With Lockin, companies grow and accumulate money and technology. Eventually, they began to use their financial power to buy out companies. This prevents new entrants from entering the market, resulting in price competition, and eventually technological development stagnates. With the rise of the Internet, the fledgling U.S. company turned its attention to the software industry, where development funds were cheaper, and grew into a global company. An inexpensive development infrastructure is important when starting a business. The idea of open source is not limited to software; it is also widespread in the manufacturing industry. It ' s open architecture and open innovation.
Genetic modification used to cost a lot of money and equipment, but now some people do it as a hobby. Open source software and documentation are co-developed on GitHub and other sites. CAD data is available on the Internet, and with the spread of 3D printers, anyone can enter the manufacturing industry. It is an era when semiconductor circuits can be designed by programming. You can participate in pharmaceuticals and drug repositioning with Cheminformatics. People from all over the world are collaborating, exposing and showcasing their skills, wisdom and art.
The BOJ's support for buying stock prices only encourages monopoly and oligopoly. The S&P 500 in the United States appears to be growing steadily, but its constituents are frequently swapped. It happens much more often than the Nikkei average. I don't know if Buffett is aware of this, but I don't think Masayoshi Son is aware of it. The industrial structure changes with the times. It is useless to forcibly extend the life of a company. The mud boat is sinking, so you can change boats quickly. Few investors have experienced the Great Depression, so it's dangerous to follow optimists.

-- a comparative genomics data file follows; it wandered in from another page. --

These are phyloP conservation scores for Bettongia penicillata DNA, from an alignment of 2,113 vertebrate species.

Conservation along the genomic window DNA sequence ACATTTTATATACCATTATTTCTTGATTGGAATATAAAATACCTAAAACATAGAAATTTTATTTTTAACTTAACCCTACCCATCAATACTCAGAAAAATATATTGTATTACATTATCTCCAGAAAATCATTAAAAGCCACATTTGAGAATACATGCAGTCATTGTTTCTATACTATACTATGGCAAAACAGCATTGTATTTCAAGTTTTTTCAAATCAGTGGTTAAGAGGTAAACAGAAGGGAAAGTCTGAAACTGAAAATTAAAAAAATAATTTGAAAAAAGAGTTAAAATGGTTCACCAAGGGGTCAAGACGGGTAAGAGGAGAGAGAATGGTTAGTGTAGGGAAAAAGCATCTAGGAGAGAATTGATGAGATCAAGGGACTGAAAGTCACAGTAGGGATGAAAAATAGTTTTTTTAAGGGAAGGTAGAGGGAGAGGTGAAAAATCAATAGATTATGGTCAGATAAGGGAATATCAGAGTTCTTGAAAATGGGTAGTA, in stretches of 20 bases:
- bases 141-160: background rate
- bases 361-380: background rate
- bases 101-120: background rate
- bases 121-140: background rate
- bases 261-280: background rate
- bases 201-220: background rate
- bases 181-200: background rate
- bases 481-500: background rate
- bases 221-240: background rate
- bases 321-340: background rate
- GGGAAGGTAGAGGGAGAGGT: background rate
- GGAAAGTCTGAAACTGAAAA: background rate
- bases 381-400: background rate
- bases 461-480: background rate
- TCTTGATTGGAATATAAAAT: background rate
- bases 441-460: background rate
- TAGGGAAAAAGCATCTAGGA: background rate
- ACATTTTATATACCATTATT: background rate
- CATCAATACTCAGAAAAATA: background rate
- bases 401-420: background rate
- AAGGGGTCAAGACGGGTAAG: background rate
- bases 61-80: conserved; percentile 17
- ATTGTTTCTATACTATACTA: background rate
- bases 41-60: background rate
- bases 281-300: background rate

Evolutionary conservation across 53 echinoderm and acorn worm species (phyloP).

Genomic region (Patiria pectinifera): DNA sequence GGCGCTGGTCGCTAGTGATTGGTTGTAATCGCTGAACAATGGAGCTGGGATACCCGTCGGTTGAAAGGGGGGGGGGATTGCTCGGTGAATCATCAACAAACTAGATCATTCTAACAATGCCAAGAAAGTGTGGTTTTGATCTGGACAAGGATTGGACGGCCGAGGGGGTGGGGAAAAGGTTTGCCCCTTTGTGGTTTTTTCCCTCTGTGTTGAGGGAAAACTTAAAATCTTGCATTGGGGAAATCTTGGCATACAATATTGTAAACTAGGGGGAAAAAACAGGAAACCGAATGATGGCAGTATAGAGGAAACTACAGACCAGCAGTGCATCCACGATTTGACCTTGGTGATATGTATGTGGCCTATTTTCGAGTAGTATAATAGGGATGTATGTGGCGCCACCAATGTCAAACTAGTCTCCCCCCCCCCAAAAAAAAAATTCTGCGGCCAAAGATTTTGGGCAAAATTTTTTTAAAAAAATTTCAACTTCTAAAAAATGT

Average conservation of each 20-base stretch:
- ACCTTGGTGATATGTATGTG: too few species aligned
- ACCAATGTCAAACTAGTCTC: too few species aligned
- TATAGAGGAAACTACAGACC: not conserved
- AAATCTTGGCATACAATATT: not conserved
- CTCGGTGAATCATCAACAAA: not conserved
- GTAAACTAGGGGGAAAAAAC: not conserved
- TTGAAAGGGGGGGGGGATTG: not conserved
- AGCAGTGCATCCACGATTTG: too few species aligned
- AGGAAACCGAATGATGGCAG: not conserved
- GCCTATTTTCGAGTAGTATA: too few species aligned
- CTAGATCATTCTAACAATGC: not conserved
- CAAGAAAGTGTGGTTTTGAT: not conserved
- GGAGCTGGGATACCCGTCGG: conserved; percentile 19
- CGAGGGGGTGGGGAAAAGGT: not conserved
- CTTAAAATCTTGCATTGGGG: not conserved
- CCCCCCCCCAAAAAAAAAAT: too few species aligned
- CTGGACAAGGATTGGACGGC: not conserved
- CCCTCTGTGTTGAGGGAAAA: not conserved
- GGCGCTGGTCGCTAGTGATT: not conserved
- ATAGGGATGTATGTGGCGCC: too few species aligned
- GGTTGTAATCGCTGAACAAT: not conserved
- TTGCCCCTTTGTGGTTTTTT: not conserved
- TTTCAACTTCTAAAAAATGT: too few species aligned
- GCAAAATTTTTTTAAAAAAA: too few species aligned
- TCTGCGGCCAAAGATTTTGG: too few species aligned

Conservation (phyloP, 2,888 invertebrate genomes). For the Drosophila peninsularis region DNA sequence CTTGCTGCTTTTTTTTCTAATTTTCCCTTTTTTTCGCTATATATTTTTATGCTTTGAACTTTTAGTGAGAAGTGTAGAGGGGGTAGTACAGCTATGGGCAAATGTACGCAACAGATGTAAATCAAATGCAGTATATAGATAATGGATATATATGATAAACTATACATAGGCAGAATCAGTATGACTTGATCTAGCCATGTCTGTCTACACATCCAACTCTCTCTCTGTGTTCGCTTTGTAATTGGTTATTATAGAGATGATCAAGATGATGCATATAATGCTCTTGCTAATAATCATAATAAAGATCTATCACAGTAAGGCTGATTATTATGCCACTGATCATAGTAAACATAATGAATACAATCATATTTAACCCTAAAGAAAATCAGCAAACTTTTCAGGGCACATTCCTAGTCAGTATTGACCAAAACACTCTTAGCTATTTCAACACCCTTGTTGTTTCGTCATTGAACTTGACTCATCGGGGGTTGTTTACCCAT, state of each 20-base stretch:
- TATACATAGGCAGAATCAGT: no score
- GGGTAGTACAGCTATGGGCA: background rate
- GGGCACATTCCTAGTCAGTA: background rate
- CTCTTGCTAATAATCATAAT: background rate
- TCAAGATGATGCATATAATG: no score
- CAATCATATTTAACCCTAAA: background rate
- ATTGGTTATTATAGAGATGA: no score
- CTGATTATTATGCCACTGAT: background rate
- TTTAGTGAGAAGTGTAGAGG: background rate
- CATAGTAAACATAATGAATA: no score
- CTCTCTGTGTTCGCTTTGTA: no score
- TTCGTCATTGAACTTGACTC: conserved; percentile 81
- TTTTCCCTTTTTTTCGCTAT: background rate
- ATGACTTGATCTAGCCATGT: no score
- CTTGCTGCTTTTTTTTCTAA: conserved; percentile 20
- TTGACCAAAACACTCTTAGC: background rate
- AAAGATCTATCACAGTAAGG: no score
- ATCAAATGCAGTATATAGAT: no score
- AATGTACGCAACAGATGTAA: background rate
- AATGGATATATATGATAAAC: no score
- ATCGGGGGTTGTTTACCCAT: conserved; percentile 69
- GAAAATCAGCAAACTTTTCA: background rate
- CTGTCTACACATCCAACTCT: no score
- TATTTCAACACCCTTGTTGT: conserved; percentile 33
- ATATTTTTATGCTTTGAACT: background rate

Heizo Takenaka may be excellent. However, he made two missteps during his tenure as Minister. The first is to increase non-regular employment and increase the number of people with unstable lives under the slogan of “mobilization of employment.” Second, the Industrial Revitalization Corporation of Japan has saved a number of large corporations. The government should not have saved them against market principles, even if they were big banks. What we needed was not “mobilization of employment” but “natural selection of companies” and fostering new industries. Especially in the fields of software and the Internet, Japan has made a big gap in the United States. In Japan, it takes too much time to set up a company. Financing is not easy either. Most of all, many people don't know what programming is like. The more incompetent, the more foolish people want to be. They don't know, don't look up, don't ask, and don't even try to know. They will soon be left out of the world.